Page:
We have been continuing to give her subcutaneous fluids and antibiotics and a potassium goop shot into her mouth via large syringe (which she Does Not Like), and recently added a 1/4 tablet of Pepcid AC to help keep her stomach feeling OK so she doesn’t puke up as much water. There has still been some troubling behavior, and she finishes the current round of antibiotics on Wednesday, so that’s when she’ll be going back in to the vet for a recheck.

There is a test that will tell us definitively whether or not Petra has cancer. It is very, very expensive and invasive and is something we just aren’t willing to put her through. Because if she does have it, all we’d do is continue what we are doing. And if she doesn’t, she’ll get better.

The in-between is really frustrating, though. Our holiday travel plans (which we hoped would include going out to California for Wombat’s birthday and staying through Christmas) are still on hold until we know more for sure. Neither of us wants to leave a very sick kitty, even with offers of assistance that have come from more than one place. If she doesn’t have much longer, we want her to be in her own space and stressed as little as possible, not upset that her humans are gone or being in someone else’s space.

I’m desperately homesick right now; we haven’t been to California since May (the longest I’ve ever gone since moving here) and I miss my family and our friends in California fiercely. I am going to be so, so incredibly sad if we can’t go for Christmas. And I feel guilty that I’m thinking about that rather than thinking about what is best for Petra. But damn, it’s really hard for me right now. Good thoughts appreciated. And for any of you reading this who might reasonably expect a knitted gift from me this year, know that Petra seems to be infusing them with extra love and attention. The past two days she’s been curled up in my knitting and it may never look the same.

Petra: likes and dislikes

Things Petra likes:
Dan


Sunny spots
Warm spots
Catnip
The water from a can of tuna
one particular brand/flavor of kitty treats
very small pieces of turkey bacon (sometimes)
being held
being held like a baby by Dan
throw rugs (for flopping upon)
being petted backwards
having her left ear scritched (she doesn’t have the left back leg, so she can’t scratch her left ear!)
licking plastic (mmmm, plastic)



sitting in unusually shaped containers
warm soft things, especially if they smell like Dan


playing in bags
playing in boxes
sitting on paper
string toys


snuggling with Loki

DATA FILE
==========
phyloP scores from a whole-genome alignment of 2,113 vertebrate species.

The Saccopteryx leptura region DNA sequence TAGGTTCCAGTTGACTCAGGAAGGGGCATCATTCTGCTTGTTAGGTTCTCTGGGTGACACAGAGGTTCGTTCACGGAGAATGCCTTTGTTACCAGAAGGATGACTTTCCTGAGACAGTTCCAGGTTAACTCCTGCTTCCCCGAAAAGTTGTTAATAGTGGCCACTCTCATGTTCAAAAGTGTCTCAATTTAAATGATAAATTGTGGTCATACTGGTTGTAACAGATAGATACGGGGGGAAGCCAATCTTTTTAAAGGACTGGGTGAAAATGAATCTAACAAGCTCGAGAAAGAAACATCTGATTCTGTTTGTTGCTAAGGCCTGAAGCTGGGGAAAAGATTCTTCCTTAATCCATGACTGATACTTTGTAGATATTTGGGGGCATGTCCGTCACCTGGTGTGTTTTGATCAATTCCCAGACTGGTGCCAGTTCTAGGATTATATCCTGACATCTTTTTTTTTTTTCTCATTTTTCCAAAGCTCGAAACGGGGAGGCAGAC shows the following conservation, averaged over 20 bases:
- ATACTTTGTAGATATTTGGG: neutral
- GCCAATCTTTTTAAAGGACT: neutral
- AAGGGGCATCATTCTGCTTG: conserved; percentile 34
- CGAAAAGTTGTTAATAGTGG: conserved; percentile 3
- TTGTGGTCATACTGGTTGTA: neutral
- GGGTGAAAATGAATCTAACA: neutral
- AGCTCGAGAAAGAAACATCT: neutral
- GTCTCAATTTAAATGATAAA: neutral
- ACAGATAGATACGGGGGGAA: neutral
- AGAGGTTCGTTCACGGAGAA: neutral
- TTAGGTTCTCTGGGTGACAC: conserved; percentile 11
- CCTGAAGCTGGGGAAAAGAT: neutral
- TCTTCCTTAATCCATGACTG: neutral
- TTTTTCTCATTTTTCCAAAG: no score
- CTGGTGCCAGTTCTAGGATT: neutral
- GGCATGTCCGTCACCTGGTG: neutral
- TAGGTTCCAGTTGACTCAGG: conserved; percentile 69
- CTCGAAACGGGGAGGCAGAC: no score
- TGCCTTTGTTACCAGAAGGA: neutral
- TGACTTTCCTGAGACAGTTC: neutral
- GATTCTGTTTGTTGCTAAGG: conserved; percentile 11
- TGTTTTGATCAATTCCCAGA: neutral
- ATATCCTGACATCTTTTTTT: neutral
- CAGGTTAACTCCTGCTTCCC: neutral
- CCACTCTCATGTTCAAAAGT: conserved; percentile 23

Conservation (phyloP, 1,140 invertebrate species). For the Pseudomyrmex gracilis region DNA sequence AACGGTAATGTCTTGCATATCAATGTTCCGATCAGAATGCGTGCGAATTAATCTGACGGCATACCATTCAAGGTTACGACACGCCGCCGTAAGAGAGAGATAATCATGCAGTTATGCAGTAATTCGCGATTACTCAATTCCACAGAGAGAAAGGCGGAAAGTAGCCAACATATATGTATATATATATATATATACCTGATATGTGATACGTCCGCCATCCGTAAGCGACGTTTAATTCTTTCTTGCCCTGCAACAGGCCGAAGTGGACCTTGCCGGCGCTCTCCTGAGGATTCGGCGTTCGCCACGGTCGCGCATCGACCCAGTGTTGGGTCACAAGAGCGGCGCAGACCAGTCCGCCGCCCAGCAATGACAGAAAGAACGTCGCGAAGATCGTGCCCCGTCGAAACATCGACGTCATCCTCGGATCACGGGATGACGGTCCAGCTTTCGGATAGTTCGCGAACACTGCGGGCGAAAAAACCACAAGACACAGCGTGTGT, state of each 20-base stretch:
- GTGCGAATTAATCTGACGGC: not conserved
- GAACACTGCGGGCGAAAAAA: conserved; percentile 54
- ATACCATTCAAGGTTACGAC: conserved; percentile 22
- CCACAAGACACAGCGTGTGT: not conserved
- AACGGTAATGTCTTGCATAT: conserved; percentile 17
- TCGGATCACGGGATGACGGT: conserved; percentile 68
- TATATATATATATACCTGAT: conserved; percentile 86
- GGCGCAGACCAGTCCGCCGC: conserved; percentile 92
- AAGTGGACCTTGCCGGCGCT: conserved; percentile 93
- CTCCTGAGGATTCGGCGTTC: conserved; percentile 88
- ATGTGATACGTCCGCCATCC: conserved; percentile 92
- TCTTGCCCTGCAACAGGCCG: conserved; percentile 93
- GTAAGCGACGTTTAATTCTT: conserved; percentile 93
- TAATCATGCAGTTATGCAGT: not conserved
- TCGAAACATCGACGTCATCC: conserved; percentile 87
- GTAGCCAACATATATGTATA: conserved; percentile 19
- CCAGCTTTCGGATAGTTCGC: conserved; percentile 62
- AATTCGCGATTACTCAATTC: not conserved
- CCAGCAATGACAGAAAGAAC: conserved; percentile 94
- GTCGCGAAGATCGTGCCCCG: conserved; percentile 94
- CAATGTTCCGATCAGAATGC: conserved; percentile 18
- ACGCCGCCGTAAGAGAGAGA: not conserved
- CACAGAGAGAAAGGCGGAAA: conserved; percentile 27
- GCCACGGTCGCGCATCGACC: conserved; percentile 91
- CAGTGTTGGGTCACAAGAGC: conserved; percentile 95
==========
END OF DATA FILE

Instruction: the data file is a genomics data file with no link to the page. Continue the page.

warm days
watching squirrels and birds on The Kitty Show (aka when the back door is open or when she climbs up in a window)


the blue chair
cushions
moths, mostly to meesh at, sometimes to hunt
reflections or flashlight or penlight on the wall


bathing Loki’s head for him
seeing what Dan is doing at the kitchen counter or sink (I hold her up for this)
sniffing flowers and greens
sniffing things in general
fresh water


drinking out of the glasses that the humans are using


the bird that lives at Dan’s parents’ house

Things Petra tolerates:
Me
being held like a baby by me
dancing around the kitchen with me
being bossed around by Loki

Things Petra Does Not Like:
Taking pills
being jabbed with a needle every day
Flying Kitty
cold weather
being sat upon by Loki
when Loki bites her stump
when her stump has phantom limb pain
the cat carrier
riding in the car, especially on the highway
when there are no rugs to flop on
loud barking doggies
sitting on laps (she seriously Will Not Do This unless she is scared shitless)
sitting on most furniture
being on our bed

Unforgettable

Petra likes string and string toys. This is important for the following story:

When Petra was around eight months old or so, she started making a noise that sounded like a duck quacking. Then, she started sneezing and acting like she maybe had a kitty cold, so we took her in to the vet. She went on a 10-day course of antibiotics, and got better. Then, a few days after going off the antibiotics, she got sick again. On: fine. Off: sick. The last time she was on 3 weeks of antibiotics and got sick within 2 days after going off. I finally bit the bullet, called the vet, and made an appointment for a few days later. In the two days between making the appointment and bringing her in, Petra got REALLY sick. Not eating or drinking, wheezing, sneezing, coughing/spitting up mucus and saliva. Really unhappy kitty. She sounded like Darth Vader all night and the things that had helped before, like putting her in the bathroom and running the shower on hot so the steam could clear her pipes, didn’t help anymore. I decided she couldn’t wait any longer and we took her in to the vet at 7:30 in the morning. Dan and I were both really worried that she had Feline AIDS or Feline Leukemia or something that was affecting her immune system. We were really scared.